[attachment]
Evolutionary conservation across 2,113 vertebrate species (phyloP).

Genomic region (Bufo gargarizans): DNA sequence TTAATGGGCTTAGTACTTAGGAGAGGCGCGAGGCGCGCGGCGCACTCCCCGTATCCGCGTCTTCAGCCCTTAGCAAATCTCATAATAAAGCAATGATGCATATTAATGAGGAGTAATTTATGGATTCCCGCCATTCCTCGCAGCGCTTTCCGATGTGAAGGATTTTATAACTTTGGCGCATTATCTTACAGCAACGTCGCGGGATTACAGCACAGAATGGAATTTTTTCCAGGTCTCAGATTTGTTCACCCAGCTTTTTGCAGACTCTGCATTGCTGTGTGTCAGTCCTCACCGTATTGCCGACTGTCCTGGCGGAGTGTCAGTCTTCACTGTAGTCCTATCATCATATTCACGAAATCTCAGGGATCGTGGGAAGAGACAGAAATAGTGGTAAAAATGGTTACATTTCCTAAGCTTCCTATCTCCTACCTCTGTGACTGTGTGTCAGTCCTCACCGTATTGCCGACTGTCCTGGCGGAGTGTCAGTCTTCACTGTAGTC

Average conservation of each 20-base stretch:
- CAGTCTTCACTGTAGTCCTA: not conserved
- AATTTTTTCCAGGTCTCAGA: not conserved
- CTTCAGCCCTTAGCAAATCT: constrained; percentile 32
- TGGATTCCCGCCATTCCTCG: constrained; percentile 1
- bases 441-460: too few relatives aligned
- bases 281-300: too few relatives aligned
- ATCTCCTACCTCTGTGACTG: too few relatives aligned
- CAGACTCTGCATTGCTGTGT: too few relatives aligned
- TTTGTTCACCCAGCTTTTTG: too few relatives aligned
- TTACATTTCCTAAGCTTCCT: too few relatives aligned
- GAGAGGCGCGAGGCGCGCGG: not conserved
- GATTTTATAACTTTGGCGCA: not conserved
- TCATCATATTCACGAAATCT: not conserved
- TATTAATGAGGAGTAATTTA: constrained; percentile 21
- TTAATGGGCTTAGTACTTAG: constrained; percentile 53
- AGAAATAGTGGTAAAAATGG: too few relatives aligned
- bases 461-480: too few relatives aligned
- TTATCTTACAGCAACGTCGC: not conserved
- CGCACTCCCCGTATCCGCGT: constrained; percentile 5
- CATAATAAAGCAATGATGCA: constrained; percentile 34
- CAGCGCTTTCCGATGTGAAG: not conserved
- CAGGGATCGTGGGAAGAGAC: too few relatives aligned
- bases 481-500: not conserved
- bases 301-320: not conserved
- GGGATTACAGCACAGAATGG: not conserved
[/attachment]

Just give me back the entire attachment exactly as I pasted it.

Evolutionary conservation across 2,113 vertebrate species (phyloP).

Genomic region (Bufo gargarizans): DNA sequence TTAATGGGCTTAGTACTTAGGAGAGGCGCGAGGCGCGCGGCGCACTCCCCGTATCCGCGTCTTCAGCCCTTAGCAAATCTCATAATAAAGCAATGATGCATATTAATGAGGAGTAATTTATGGATTCCCGCCATTCCTCGCAGCGCTTTCCGATGTGAAGGATTTTATAACTTTGGCGCATTATCTTACAGCAACGTCGCGGGATTACAGCACAGAATGGAATTTTTTCCAGGTCTCAGATTTGTTCACCCAGCTTTTTGCAGACTCTGCATTGCTGTGTGTCAGTCCTCACCGTATTGCCGACTGTCCTGGCGGAGTGTCAGTCTTCACTGTAGTCCTATCATCATATTCACGAAATCTCAGGGATCGTGGGAAGAGACAGAAATAGTGGTAAAAATGGTTACATTTCCTAAGCTTCCTATCTCCTACCTCTGTGACTGTGTGTCAGTCCTCACCGTATTGCCGACTGTCCTGGCGGAGTGTCAGTCTTCACTGTAGTC

Average conservation of each 20-base stretch:
- CAGTCTTCACTGTAGTCCTA: not conserved
- AATTTTTTCCAGGTCTCAGA: not conserved
- CTTCAGCCCTTAGCAAATCT: constrained; percentile 32
- TGGATTCCCGCCATTCCTCG: constrained; percentile 1
- bases 441-460: too few relatives aligned
- bases 281-300: too few relatives aligned
- ATCTCCTACCTCTGTGACTG: too few relatives aligned
- CAGACTCTGCATTGCTGTGT: too few relatives aligned
- TTTGTTCACCCAGCTTTTTG: too few relatives aligned
- TTACATTTCCTAAGCTTCCT: too few relatives aligned
- GAGAGGCGCGAGGCGCGCGG: not conserved
- GATTTTATAACTTTGGCGCA: not conserved
- TCATCATATTCACGAAATCT: not conserved
- TATTAATGAGGAGTAATTTA: constrained; percentile 21
- TTAATGGGCTTAGTACTTAG: constrained; percentile 53
- AGAAATAGTGGTAAAAATGG: too few relatives aligned
- bases 461-480: too few relatives aligned
- TTATCTTACAGCAACGTCGC: not conserved
- CGCACTCCCCGTATCCGCGT: constrained; percentile 5
- CATAATAAAGCAATGATGCA: constrained; percentile 34
- CAGCGCTTTCCGATGTGAAG: not conserved
- CAGGGATCGTGGGAAGAGAC: too few relatives aligned
- bases 481-500: not conserved
- bases 301-320: not conserved
- GGGATTACAGCACAGAATGG: not conserved